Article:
In order to overcome the force of compression, the fuel must be highly pressurized in order to atomize correctly. It also must deliver more volume in a shorter amount of time. This is why your Mazdaspeed has a high-pressure fuel pump.
This causes a whole lot of complications for injector developers because things like fuel pressure also become a huge variable when attempting to create a larger Direct Injector. The bigger the hole on the injector, the more fuel pressure is required to create adequate atomization. Combining that with the rarity, and size of the Mazdaspeed platform, it’s just not worth it for any manufacturer to develop one.
So, what’s the solution to getting more fuel? Well… As previously mentioned, you pretty much have 2 choices Port Injection or Methanol. Since both of these are considered Auxiliary fueling, they are controlled by separate controllers, unless you want to ball out and get a Motec ECU that can control the OEM engine systems, as well as your port fuel.
Choosing which system, you want to go with solely depends on your power goals, and how much money you have to spend. Those 2 factors are pretty much the only question you need to ask yourself.
Methanol – Cheap and simple
Port Injection – Expensive and Reliable
You must remember that the OEM fuel system, even with E85 in your tank is only good up to around 370-390 WHP. So, everything beyond that is supported by your AUX fueling. If your extra fuel system stops spraying for any reason, that could lead to catastrophic damage depending on how much you’re relying on it. When you’re just trying to nudge over the 400 whp mark on a CST4 or CST5 then Methanol is usually fine in my opinion. But beyond that, I’d be concerned with the reliability aspect.
When you have a properly set up port fuel kit (Manifold with fuel rail required) it behaves almost as if there is no AUX fueling system. This is especially the case when you have it all integrated into your factory gas tank and don’t need to fill up a separate cell. A quality Port Fuel Kit is pretty full-proof.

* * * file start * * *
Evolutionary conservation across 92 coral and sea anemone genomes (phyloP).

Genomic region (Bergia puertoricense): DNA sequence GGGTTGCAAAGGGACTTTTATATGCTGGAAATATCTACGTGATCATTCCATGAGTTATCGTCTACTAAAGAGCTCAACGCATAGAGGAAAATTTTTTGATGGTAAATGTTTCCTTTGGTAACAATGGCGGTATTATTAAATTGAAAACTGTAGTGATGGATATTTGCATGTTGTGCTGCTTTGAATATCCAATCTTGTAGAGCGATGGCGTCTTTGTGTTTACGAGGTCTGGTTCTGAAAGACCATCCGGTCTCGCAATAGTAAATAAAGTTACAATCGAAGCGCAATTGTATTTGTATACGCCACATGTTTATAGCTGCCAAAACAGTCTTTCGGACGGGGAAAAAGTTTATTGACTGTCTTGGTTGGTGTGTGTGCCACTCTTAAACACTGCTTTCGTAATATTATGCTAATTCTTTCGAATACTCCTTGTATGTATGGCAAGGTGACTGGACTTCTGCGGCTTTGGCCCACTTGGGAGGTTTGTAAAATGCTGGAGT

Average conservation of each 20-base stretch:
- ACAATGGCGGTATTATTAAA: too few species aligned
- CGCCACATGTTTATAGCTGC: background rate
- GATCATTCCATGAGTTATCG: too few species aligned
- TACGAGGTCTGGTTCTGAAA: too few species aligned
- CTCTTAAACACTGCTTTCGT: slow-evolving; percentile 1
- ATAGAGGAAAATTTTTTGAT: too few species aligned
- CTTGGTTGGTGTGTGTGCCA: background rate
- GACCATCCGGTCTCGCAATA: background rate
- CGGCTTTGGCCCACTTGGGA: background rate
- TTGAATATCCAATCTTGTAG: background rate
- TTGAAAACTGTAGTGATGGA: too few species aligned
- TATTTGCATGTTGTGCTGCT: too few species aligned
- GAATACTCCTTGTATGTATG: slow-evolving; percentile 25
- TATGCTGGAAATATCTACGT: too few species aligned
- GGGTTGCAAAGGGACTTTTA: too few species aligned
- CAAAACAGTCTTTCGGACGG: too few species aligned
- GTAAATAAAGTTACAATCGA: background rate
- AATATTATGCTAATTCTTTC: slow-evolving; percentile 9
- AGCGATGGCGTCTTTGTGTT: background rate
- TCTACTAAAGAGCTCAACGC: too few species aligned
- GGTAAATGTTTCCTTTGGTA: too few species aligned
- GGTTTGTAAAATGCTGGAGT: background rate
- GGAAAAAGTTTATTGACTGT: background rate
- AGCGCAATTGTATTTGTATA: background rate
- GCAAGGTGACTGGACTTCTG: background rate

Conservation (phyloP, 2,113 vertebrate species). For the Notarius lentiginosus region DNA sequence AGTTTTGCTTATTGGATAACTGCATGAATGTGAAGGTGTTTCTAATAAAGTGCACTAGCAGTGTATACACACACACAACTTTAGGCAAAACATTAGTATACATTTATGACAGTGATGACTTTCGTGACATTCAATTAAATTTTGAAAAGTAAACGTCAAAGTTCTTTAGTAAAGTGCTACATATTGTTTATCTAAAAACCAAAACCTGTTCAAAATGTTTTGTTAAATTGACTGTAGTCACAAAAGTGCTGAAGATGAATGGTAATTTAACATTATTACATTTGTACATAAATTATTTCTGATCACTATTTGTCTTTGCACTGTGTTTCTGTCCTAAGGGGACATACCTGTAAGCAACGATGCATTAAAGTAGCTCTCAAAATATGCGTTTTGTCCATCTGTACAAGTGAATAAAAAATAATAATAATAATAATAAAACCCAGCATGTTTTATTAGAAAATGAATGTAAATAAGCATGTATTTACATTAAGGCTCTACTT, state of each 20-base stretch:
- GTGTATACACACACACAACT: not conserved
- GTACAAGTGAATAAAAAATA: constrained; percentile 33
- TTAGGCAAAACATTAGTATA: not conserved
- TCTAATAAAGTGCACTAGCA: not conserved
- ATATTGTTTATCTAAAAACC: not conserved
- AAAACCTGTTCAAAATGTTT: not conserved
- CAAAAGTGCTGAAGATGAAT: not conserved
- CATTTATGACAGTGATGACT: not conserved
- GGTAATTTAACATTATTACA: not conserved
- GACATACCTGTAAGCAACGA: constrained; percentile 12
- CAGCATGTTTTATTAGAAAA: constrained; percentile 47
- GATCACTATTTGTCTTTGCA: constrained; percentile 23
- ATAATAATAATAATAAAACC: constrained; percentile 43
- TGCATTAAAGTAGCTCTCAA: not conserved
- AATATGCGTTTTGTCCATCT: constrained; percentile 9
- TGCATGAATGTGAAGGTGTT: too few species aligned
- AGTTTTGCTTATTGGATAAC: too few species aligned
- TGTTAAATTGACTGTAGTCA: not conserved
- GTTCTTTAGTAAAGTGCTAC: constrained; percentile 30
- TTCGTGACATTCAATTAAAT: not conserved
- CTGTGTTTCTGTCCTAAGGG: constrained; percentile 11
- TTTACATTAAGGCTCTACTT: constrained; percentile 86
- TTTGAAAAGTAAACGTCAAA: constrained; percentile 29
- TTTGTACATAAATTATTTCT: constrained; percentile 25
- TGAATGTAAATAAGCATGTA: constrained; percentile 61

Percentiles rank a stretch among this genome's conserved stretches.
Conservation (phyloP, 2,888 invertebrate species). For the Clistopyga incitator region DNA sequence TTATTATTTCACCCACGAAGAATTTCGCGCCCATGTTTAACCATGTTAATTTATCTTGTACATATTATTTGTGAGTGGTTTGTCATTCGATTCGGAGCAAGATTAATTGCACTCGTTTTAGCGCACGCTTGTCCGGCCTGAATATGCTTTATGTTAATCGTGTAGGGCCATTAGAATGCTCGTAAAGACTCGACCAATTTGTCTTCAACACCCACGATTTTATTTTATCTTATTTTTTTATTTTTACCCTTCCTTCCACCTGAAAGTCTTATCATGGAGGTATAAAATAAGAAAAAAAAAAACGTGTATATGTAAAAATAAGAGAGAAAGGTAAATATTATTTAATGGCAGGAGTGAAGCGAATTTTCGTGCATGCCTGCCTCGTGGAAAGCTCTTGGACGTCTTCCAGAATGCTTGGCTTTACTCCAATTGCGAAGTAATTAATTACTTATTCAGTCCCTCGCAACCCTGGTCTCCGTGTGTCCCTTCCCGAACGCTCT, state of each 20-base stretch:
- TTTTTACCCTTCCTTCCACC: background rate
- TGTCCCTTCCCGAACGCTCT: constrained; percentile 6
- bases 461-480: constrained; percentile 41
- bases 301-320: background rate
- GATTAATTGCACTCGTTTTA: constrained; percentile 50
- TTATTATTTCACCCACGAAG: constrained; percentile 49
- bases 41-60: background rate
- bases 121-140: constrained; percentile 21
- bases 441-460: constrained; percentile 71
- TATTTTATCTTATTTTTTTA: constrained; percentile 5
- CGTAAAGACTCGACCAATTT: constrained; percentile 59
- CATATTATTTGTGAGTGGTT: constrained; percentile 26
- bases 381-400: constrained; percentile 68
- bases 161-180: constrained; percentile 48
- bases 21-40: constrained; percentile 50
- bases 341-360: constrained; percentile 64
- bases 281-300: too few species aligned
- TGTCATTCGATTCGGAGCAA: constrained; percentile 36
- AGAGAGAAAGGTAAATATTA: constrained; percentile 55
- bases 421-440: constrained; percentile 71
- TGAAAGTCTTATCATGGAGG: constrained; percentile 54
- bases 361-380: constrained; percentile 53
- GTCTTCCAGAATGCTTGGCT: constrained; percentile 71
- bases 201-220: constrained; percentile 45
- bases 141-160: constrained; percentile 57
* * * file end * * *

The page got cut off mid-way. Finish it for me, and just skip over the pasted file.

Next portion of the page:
You’ll have to make the decision that’s best for you, but I’d recommend a port fuel kit to support 500 Whp, vs a heavy spraying methanol kit.
Let’s Talk Manifolds
Manifolds are responsible for transferring all the air in and out of the motor from their respective cylinder. This job is an important one as it needs to distribute the gases as evenly as possible. The more even the flow, the better the performance!
On the Mazdaspeed Platform, the OEM intake manifold is known to be the bigger restriction over its exhaust counterpart. With very unequal flow distribution across the 4 runners, it has been proven not only to restrict power but also cause premature wear and tear on cylinder #3; here’s why.
This is caused by “over-feeding” air to #3 in comparison to the other cylinders. Over time this #3 is actively running leaner than its counterparts which is why it’s been deemed the most common cylinder to blow if an engine does give way.
It is because of this, that I always recommend a CorkSport intake manifold for even stock power levels. It may not be required to make 500 Whp, since you can essentially just turn up the boost to counteract the restriction. But in the name of reliability and efficiency, you should always try to help your engine breathe with the most minimal effort while also helping it maintain its health.
The OEM Exhaust manifold may not be as bad as the intake manifold, but it’s still not ideal, especially at this power level. A performance exhaust manifold needs to be designed with exhaust scavenging in mind.